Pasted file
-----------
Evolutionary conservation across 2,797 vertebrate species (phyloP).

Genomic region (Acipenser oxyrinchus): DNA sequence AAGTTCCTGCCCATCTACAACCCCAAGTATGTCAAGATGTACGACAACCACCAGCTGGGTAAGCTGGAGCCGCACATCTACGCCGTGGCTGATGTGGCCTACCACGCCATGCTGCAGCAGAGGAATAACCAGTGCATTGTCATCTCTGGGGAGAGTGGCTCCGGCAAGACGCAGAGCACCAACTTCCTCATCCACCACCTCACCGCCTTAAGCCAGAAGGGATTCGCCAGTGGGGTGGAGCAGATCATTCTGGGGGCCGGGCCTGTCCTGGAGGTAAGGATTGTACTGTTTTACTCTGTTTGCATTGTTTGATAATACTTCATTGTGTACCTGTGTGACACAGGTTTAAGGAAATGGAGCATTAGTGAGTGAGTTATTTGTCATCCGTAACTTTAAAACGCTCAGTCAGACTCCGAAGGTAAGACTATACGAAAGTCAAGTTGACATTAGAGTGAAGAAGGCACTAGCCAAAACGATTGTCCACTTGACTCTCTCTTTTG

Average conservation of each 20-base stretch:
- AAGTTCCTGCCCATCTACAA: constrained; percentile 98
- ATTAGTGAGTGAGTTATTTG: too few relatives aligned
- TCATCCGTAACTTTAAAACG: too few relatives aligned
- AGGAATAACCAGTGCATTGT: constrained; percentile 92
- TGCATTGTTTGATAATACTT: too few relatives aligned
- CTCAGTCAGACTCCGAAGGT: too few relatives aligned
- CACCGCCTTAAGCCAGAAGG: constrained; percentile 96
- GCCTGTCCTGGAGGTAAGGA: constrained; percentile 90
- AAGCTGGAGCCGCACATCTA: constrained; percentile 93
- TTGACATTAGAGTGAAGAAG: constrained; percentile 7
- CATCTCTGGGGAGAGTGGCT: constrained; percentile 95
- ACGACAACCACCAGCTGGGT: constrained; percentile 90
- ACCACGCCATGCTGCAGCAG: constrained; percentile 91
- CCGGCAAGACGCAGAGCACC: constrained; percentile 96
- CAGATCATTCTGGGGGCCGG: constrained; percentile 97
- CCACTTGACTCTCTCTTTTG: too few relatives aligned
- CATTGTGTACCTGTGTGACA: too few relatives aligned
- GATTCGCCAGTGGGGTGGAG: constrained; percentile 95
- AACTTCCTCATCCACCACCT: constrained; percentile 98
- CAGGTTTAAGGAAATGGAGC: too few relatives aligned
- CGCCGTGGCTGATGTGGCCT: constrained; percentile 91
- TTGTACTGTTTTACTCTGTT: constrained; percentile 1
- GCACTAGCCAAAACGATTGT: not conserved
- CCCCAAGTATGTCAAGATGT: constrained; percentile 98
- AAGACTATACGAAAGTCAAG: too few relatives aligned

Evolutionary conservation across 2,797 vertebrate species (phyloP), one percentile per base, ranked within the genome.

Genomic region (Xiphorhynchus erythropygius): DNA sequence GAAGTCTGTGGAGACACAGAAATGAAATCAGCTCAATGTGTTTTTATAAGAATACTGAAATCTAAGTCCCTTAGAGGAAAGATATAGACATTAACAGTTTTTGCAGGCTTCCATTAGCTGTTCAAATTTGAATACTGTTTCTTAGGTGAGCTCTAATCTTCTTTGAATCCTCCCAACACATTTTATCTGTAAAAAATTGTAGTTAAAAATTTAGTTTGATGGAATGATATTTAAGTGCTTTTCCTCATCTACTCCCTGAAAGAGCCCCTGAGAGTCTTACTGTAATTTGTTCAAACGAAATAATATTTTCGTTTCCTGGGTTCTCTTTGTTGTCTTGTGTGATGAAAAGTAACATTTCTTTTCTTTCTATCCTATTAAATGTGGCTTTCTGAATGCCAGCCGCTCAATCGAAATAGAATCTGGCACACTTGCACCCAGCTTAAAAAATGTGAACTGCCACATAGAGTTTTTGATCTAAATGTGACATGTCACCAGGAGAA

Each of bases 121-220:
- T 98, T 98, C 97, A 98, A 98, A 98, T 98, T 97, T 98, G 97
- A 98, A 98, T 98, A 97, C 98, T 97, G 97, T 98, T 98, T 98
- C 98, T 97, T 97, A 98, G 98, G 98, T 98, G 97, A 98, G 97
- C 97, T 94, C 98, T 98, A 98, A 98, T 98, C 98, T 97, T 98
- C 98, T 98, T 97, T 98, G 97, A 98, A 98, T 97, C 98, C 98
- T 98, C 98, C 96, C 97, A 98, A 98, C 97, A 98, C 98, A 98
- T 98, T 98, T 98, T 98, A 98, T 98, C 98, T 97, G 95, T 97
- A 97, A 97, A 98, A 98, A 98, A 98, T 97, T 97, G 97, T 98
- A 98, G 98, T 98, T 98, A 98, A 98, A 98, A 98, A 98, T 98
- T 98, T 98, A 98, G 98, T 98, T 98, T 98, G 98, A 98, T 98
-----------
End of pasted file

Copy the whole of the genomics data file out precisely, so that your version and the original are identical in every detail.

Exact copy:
Evolutionary conservation across 2,797 vertebrate species (phyloP).

Genomic region (Acipenser oxyrinchus): DNA sequence AAGTTCCTGCCCATCTACAACCCCAAGTATGTCAAGATGTACGACAACCACCAGCTGGGTAAGCTGGAGCCGCACATCTACGCCGTGGCTGATGTGGCCTACCACGCCATGCTGCAGCAGAGGAATAACCAGTGCATTGTCATCTCTGGGGAGAGTGGCTCCGGCAAGACGCAGAGCACCAACTTCCTCATCCACCACCTCACCGCCTTAAGCCAGAAGGGATTCGCCAGTGGGGTGGAGCAGATCATTCTGGGGGCCGGGCCTGTCCTGGAGGTAAGGATTGTACTGTTTTACTCTGTTTGCATTGTTTGATAATACTTCATTGTGTACCTGTGTGACACAGGTTTAAGGAAATGGAGCATTAGTGAGTGAGTTATTTGTCATCCGTAACTTTAAAACGCTCAGTCAGACTCCGAAGGTAAGACTATACGAAAGTCAAGTTGACATTAGAGTGAAGAAGGCACTAGCCAAAACGATTGTCCACTTGACTCTCTCTTTTG

Average conservation of each 20-base stretch:
- AAGTTCCTGCCCATCTACAA: constrained; percentile 98
- ATTAGTGAGTGAGTTATTTG: too few relatives aligned
- TCATCCGTAACTTTAAAACG: too few relatives aligned
- AGGAATAACCAGTGCATTGT: constrained; percentile 92
- TGCATTGTTTGATAATACTT: too few relatives aligned
- CTCAGTCAGACTCCGAAGGT: too few relatives aligned
- CACCGCCTTAAGCCAGAAGG: constrained; percentile 96
- GCCTGTCCTGGAGGTAAGGA: constrained; percentile 90
- AAGCTGGAGCCGCACATCTA: constrained; percentile 93
- TTGACATTAGAGTGAAGAAG: constrained; percentile 7
- CATCTCTGGGGAGAGTGGCT: constrained; percentile 95
- ACGACAACCACCAGCTGGGT: constrained; percentile 90
- ACCACGCCATGCTGCAGCAG: constrained; percentile 91
- CCGGCAAGACGCAGAGCACC: constrained; percentile 96
- CAGATCATTCTGGGGGCCGG: constrained; percentile 97
- CCACTTGACTCTCTCTTTTG: too few relatives aligned
- CATTGTGTACCTGTGTGACA: too few relatives aligned
- GATTCGCCAGTGGGGTGGAG: constrained; percentile 95
- AACTTCCTCATCCACCACCT: constrained; percentile 98
- CAGGTTTAAGGAAATGGAGC: too few relatives aligned
- CGCCGTGGCTGATGTGGCCT: constrained; percentile 91
- TTGTACTGTTTTACTCTGTT: constrained; percentile 1
- GCACTAGCCAAAACGATTGT: not conserved
- CCCCAAGTATGTCAAGATGT: constrained; percentile 98
- AAGACTATACGAAAGTCAAG: too few relatives aligned

Evolutionary conservation across 2,797 vertebrate species (phyloP), one percentile per base, ranked within the genome.

Genomic region (Xiphorhynchus erythropygius): DNA sequence GAAGTCTGTGGAGACACAGAAATGAAATCAGCTCAATGTGTTTTTATAAGAATACTGAAATCTAAGTCCCTTAGAGGAAAGATATAGACATTAACAGTTTTTGCAGGCTTCCATTAGCTGTTCAAATTTGAATACTGTTTCTTAGGTGAGCTCTAATCTTCTTTGAATCCTCCCAACACATTTTATCTGTAAAAAATTGTAGTTAAAAATTTAGTTTGATGGAATGATATTTAAGTGCTTTTCCTCATCTACTCCCTGAAAGAGCCCCTGAGAGTCTTACTGTAATTTGTTCAAACGAAATAATATTTTCGTTTCCTGGGTTCTCTTTGTTGTCTTGTGTGATGAAAAGTAACATTTCTTTTCTTTCTATCCTATTAAATGTGGCTTTCTGAATGCCAGCCGCTCAATCGAAATAGAATCTGGCACACTTGCACCCAGCTTAAAAAATGTGAACTGCCACATAGAGTTTTTGATCTAAATGTGACATGTCACCAGGAGAA

Each of bases 121-220:
- T 98, T 98, C 97, A 98, A 98, A 98, T 98, T 97, T 98, G 97
- A 98, A 98, T 98, A 97, C 98, T 97, G 97, T 98, T 98, T 98
- C 98, T 97, T 97, A 98, G 98, G 98, T 98, G 97, A 98, G 97
- C 97, T 94, C 98, T 98, A 98, A 98, T 98, C 98, T 97, T 98
- C 98, T 98, T 97, T 98, G 97, A 98, A 98, T 97, C 98, C 98
- T 98, C 98, C 96, C 97, A 98, A 98, C 97, A 98, C 98, A 98
- T 98, T 98, T 98, T 98, A 98, T 98, C 98, T 97, G 95, T 97
- A 97, A 97, A 98, A 98, A 98, A 98, T 97, T 97, G 97, T 98
- A 98, G 98, T 98, T 98, A 98, A 98, A 98, A 98, A 98, T 98
- T 98, T 98, A 98, G 98, T 98, T 98, T 98, G 98, A 98, T 98